PUBLICATION

Optical stimulation of zebrafish hair cells expressing channelrhodopsin-2

Authors
Monesson-Olson, B.D., Browning-Kamins, J., Aziz-Bose, R., Kreines, F., Trapani, J.G.
ID
ZDB-PUB-140513-47
Date
2014
Source
PLoS One   9: e96641 (Journal)
Registered Authors
Kreines, Fabiana, Trapani, Josef
Keywords
none
MeSH Terms
  • Animals
  • Animals, Genetically Modified/genetics
  • Animals, Genetically Modified/physiology*
  • Cell Line
  • Electrophysiology
  • Escape Reaction
  • Gene Expression Regulation
  • Hair Cells, Auditory/metabolism
  • Hair Cells, Auditory/physiology*
  • Light
  • Mechanotransduction, Cellular*
  • Photic Stimulation*
  • Promoter Regions, Genetic
  • Rhodopsin/genetics*
  • Rhodopsin/metabolism
  • Transgenes
  • Zebrafish/genetics
  • Zebrafish/physiology*
  • Zebrafish Proteins/genetics*
  • Zebrafish Proteins/metabolism
PubMed
24791934 Full text @ PLoS One
Abstract

Vertebrate hair cells are responsible for the high fidelity encoding of mechanical stimuli into trains of action potentials (spikes) in afferent neurons. Here, we generated a transgenic zebrafish line expressing Channelrhodopsin-2 (ChR2) under the control of the hair-cell specific myo6b promoter, in order to examine the role of the mechanoelectrical transduction (MET) channel in sensory encoding in afferent neurons. We performed in vivo recordings from afferent neurons of the zebrafish lateral line while activating hair cells with either mechanical stimuli from a waterjet or optical stimuli from flashes of ~470-nm light. Comparison of the patterns of encoded spikes during 100-ms stimuli revealed no difference in mean first spike latency between the two modes of activation. However, there was a significant increase in the variability of first spike latency during optical stimulation as well as an increase in the mean number of spikes per stimulus. Next, we compared encoding of spikes during hair-cell stimulation at 10, 20, and 40-Hz. Consistent with the increased variability of first spike latency, we saw a significant decrease in the vector strength of phase-locked spiking during optical stimulation. These in vivo results support a physiological role for the MET channel in the high fidelity of first spike latency seen during encoding of mechanical sensory stimuli. Finally, we examined whether remote activation of hair cells via ChR2 activation was sufficient to elicit escape responses in free-swimming larvae. In transgenic larvae, 100-ms flashes of ~470-nm light resulted in escape responses that occurred concomitantly with field recordings indicating Mauthner cell activity. Altogether, the myo6b:ChR2 transgenic line provides a platform to investigate hair-cell function and sensory encoding, hair-cell sensory input to the Mauthner cell, and the ability to remotely evoke behavior in free-swimming zebrafish.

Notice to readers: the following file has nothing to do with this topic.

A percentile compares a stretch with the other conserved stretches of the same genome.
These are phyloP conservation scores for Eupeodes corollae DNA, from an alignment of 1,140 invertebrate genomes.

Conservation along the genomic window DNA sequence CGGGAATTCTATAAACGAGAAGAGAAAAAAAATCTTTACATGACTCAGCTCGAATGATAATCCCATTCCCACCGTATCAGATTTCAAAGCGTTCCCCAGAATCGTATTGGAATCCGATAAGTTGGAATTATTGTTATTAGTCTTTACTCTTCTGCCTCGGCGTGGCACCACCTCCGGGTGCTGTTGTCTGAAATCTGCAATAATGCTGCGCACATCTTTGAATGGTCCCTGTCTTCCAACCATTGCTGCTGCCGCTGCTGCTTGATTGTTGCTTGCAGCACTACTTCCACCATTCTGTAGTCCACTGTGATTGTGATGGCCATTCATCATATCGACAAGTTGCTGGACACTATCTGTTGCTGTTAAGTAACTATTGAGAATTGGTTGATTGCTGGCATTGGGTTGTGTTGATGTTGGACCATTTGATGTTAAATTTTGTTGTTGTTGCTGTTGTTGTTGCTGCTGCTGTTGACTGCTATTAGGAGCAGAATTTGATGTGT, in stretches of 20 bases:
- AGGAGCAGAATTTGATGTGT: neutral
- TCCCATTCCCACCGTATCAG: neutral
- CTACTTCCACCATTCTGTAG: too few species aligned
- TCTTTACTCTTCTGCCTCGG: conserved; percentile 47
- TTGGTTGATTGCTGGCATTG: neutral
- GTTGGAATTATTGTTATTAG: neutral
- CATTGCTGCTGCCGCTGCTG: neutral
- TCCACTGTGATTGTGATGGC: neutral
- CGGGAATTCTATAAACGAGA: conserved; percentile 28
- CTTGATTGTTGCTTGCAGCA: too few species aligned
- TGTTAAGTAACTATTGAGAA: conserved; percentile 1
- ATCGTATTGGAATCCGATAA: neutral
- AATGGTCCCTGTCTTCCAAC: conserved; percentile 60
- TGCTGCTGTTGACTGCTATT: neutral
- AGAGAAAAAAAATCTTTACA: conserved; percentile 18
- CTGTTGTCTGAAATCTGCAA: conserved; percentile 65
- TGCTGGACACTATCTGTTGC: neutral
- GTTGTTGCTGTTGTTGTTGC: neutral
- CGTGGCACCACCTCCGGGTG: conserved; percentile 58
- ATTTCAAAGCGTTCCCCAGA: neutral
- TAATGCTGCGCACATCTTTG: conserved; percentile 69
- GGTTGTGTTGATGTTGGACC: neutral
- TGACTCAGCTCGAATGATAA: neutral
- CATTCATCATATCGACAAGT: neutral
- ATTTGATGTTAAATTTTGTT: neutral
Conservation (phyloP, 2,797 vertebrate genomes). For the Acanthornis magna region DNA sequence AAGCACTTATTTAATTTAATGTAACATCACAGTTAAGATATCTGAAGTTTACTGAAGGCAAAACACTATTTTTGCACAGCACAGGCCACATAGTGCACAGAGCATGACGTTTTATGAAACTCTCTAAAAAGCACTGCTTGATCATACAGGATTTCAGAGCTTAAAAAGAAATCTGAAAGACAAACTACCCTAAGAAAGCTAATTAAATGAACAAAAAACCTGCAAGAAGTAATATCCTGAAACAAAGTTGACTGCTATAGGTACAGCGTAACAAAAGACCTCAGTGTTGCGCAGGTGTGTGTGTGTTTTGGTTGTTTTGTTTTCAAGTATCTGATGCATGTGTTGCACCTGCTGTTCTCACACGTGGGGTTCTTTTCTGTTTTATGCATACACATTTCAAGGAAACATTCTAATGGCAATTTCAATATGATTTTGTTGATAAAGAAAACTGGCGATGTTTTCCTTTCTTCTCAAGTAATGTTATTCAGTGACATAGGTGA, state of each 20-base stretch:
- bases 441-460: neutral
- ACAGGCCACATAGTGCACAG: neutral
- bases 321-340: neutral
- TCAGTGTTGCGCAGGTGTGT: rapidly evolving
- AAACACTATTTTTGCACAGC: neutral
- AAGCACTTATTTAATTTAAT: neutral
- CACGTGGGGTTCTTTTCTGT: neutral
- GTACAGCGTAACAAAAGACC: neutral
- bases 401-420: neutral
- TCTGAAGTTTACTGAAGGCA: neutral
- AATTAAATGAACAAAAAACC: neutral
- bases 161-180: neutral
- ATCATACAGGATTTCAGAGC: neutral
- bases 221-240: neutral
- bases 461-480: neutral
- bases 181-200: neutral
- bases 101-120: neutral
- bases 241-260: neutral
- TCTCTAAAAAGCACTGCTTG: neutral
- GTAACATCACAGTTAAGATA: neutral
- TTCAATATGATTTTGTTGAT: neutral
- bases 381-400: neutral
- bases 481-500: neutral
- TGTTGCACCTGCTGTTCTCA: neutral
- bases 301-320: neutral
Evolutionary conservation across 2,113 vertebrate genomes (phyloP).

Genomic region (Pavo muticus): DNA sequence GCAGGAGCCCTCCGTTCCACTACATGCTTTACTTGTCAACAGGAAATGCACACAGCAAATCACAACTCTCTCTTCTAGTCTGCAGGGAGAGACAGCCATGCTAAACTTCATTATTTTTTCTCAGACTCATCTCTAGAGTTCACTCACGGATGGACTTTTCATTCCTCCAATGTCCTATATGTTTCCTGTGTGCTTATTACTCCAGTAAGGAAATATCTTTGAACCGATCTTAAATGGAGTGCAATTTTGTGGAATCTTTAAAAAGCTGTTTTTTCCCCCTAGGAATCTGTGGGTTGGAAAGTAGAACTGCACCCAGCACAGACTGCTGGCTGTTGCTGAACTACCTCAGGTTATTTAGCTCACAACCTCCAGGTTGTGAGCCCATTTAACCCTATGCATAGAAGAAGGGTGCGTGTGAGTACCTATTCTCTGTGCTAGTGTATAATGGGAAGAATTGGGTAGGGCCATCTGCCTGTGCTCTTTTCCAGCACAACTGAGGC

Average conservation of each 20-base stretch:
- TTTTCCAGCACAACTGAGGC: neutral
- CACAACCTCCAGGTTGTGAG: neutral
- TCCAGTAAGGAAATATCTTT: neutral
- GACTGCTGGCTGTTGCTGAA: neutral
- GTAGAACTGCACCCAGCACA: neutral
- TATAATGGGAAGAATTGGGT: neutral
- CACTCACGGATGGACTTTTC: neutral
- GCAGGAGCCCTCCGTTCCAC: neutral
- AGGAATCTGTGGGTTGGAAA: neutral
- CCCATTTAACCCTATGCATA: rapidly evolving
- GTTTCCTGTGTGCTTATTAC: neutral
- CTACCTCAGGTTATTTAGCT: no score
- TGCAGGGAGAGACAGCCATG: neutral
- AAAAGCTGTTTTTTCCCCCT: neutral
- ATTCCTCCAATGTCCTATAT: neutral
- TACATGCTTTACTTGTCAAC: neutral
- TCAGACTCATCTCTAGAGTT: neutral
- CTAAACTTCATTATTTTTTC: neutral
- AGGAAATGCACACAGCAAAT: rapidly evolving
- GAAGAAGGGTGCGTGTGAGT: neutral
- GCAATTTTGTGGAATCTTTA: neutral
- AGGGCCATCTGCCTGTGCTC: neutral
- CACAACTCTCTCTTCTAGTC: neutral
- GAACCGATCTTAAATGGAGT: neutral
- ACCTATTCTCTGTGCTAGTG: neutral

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Errata and Notes